The Italian Job
September 2019 and a trusty band of brothers (and sister), set out to the land of Pizza and Valpolicella to tackle the Bocchette Way, (aka the Bruschetta Way) in the Brenta region of the Dolomites, Italy. They say of the spot, that it`s one of the mightiest mountain areas in the whole of the Dollies with magnificently structured summits, bold rock towers and spires, splendid cliffs, wonderfully soaring arêtes and ridges characterising the mountain scene. The trusty team comprised Mr Paul Hudson gentleman artist climber of the club, always fitted out for the mountains in tie and shirt, and plum ready for adventure. Mr Andy May, wood turner, gate maker and latterly French polisher (there are websites for that kind of thing); Mr Steve Kirman driver, Reinhold Messner lookalike and professional drinker, and of course my sweet self, charming and erudite.
We flew to Venice from the People ’s Republic (Otley) international airport, hired a car, spent a 4 hour journey to Madonna di Campiglio, hit the aperol spritz, scoffed pizza and joined in a karaoke session (just us 4) with the hotel bar tender. Exhausted, giddy and hoarse we hit the sack.
To start our first proper mountain day, we clambered aboard the Groste cable car to the top station, and entered the hill via the door marked Narnia. Mid September and the snow was pretty deep, unusually so, but lovely and sunny! The Benini VF was about 3.5 hours to the hut, but made a tad longer due to the amount of snow. Although route finding wasn’t a problem as apparently there is a metal wire to clip onto, there is an alternative high level walk to the refugio Tuckett should the VF not be in pristine condition!
Next day we had earmarked doing the Bocchette Alte, which was described as a high alpine traverse, very exposed in place, couloirs with danger of stone fall and icing, (ice axe and ropes recommended!). However, due to the amount of snow and seeking counsel from the hut warden we opted for the SOSAT (2B)VF. A high level walk was followed by an interesting traverse with ladders, brackets and ropes. A 51 rung vertical ladder surmounting a deep rock ravine was handsomely negotiated, and bingo, there we were high above the Val Brenta.
So after a bit of scrambling on hands and knees (ensuring clearance from my walking poles shoved in my rucksack), we hit a good limestone path to the Alimonta refugio, beautifully situated at the foot of the two Gemelli Towers, our gaff for the evening! A fabulous and isolated location, for us to enjoy our biere de jour, or rather la birra del giorno (or bucket of fruity tea, if so inclined!).
The next day was the Bocchette Centrale (3C), apparently of the whole route this is section is described as `the absolute climax`. We weren’t disappointed…..it was, well, quite frankly, splendid! Lots of snow, (crampons on) exposure, rock towers, tiddly ledges, sunshine, shadow, chuffs, ladders, ravines, drops, giggles and whoops of delight around every exposed ledge! And just when we thought it was over, we were met by a set of overhanging stemples (just to keep us on our toes, literally). We saw refugio Pedrotti, the hut, from the col we moseyed up, glistening in the sunshine. Our bed for the evening was assured.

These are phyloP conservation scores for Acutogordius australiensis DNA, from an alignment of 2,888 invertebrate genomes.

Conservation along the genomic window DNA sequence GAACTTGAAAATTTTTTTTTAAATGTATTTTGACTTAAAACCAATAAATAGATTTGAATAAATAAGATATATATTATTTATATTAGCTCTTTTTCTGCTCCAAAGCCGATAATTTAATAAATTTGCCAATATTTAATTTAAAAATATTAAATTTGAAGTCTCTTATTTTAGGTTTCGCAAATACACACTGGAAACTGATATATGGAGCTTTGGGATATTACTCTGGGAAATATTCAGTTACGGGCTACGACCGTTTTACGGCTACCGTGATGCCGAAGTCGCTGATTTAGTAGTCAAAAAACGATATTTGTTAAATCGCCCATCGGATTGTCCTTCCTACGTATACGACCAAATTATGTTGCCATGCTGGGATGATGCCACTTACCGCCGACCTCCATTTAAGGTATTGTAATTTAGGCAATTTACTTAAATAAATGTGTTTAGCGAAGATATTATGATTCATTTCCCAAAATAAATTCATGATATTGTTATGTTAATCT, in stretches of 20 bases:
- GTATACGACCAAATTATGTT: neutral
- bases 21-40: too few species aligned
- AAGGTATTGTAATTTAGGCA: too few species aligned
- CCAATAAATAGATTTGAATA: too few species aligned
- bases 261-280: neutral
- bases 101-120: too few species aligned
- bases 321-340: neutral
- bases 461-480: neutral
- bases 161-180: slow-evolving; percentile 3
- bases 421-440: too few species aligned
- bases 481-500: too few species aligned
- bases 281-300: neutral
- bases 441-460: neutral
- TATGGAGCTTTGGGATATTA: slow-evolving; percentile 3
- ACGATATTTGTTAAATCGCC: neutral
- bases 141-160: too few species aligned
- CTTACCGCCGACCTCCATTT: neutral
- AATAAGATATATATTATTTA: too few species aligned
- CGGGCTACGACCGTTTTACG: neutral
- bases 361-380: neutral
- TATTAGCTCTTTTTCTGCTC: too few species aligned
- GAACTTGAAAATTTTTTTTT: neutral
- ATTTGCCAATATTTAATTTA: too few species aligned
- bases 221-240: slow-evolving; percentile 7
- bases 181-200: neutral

The following day, was a treat, planning to take in 2 VFs, the Brentari and Ideale. A long deserted snow and ice walk to our first VF, we even donned our mini crampons. At the start of it we chatted with a local guide and his clients who suggested we didn’t do the Ideale VF as the snow in some parts was thigh (if not waist) deep, and as a result might pinch into our day light hours! So we opted for an alternative, the Castiglioni which was a little further down the valley. The Brentiari is one of the oldest sections of the route, a high alpine glaciated traverse passing through its very heart. Scenically magnificent,and if so inclined, one may say a superfluity of impressions of various kinds in rock and snow! The Brentari was interesting and quite airy and hairy with a lovely drop onto a snow covered glacier from the rock. We decided to have a brew and strudel at a hut (Agostini) we could see almost at the bottom of the valley. Following calorific intake, with no time for indigestion, we had to slog our way right back up to regain the height we had lost. What we saw next invoked gasps of `you`ve got to be kidding!` 200m of rock with vertical ladders plastered on it. Someone mentioned 300 rungs. Hey ho….. just get on with it! What a hoot. Once over the top of the summit (2859m) and crossing the Bochette dei Due Denti (tooth gap), we could see the 12 Apostles refugio our evenings resting place. So a lickerty split across the Pratofiorito glacier and we`d be downing our first beer of the evening in the fading sunlight, in great style. Around the corner from the refugio (10 mins walk) is a memorial cave to a number of famous Italian (and others climbers), an interesting yet sobering visit.
So, that was the end of the VFs, the next morning, we left the high huts and headed down to Pinzola, a 5 hour walk. Steve then drove us straight to Venice for a freshen up and a hearty tea, decent wine for the gentleman and half a litre of prosecco for the lady (at 3.5E for half a litre- good value in my book!).
A fantastic trip, fantastic scenery, and the company wasn’t too shabby either!